Sunday, August 16, 2009

Congrats to Peggy Nash

The still-New Democratic Party has a new President, Peggy Nash. I for one am tremendously pleased.

Peggy and I go way back. Many years ago, I sat on the board of the Ontario Federation of Labour as a VP representing the PSAC. Peggy was a VP representing CAW. She had the kind of clear, clean progressive politics that came directly from the heart and the head: she didn't possess an ounce of guile or expediency, the latter sometimes miscalled pragmatism by those who favour power over principle.

I was fairly green in those days, and the level of "pragmatic" cynicism in the place took some getting used to. It wasn't that all the folks around the table were tricksters, or in it only for themselves: the whole range of humanity can be found in the labour movement, including in the senior leadership. It was just that most partook of a legacy of politicking with which I was unfamiliar, and the calculating and alliance-making that went on easily rivaled anything one observes, say, in the House of Commons.

At that time the movement was riven by a clear public sector/private sector split. CAW was, however, one major industrial union that had adopted the progressive social vision of the public sector, and was prepared to be more critical of the NDP than were the industrials. And through it all, not knowing whom to trust or to confide in, Peggy was my friend, and one of the few people around the table who shared my values and to whom I could speak freely.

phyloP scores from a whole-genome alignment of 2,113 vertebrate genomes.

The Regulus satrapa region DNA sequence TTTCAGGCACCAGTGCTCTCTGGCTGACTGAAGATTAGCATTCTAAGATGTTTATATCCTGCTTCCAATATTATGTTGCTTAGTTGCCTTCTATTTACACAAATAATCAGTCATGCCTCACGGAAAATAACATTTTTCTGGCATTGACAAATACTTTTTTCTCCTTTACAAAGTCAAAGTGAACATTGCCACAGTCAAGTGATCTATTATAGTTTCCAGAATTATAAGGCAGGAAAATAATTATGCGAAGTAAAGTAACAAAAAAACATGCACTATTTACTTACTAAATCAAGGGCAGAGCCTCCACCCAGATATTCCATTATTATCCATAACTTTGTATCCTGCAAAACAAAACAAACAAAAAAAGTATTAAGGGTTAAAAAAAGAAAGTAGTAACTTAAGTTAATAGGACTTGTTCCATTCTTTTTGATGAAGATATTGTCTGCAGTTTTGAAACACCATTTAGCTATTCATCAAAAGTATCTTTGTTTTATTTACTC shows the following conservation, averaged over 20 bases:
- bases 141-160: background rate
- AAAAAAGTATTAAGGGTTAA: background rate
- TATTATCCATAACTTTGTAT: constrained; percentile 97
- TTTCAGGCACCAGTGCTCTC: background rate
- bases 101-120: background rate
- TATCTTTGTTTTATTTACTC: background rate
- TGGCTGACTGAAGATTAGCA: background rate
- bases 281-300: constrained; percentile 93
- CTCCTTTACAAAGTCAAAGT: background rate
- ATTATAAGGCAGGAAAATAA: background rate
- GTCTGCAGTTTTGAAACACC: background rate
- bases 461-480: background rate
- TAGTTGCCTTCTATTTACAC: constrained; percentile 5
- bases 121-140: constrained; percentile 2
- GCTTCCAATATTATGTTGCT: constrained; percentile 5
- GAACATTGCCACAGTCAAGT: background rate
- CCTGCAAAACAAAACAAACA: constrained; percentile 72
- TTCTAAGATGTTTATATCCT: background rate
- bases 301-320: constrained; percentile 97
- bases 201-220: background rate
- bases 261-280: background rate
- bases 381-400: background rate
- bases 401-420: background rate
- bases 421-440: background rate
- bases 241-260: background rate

She went on to serve with distinction on the Executive Committee of the Canadian Labour Congress, and ran twice federally for the NDP in Parkdale-High Park, winning a seat in the House of Commons in 2006, and acting as NDP Industry Critic and Member of the Parliamentary Standing Committee on Industry, Science and Technology.

She has championed consumer and environmental issues, winning two awards from the Sierra Club. A staunch feminist, she helped found Equal Voice,
a national organization that promotes the active participation of women in Canadian politics.

In her new role, Peggy will be a party spokesperson and will be responsible for chairing all NDP national meetings. She will contribute to overall party policy and represent the NDP at numerous meetings and conferences. She will bring much experience and intelligence to her new position, but, above all, unfailing transparency and honesty. With Peggy what you see is what you get, a quality to be prized in the realm of politics. And our party is lucky to get her.

Congratulations, Sister Nash. Make us all proud.

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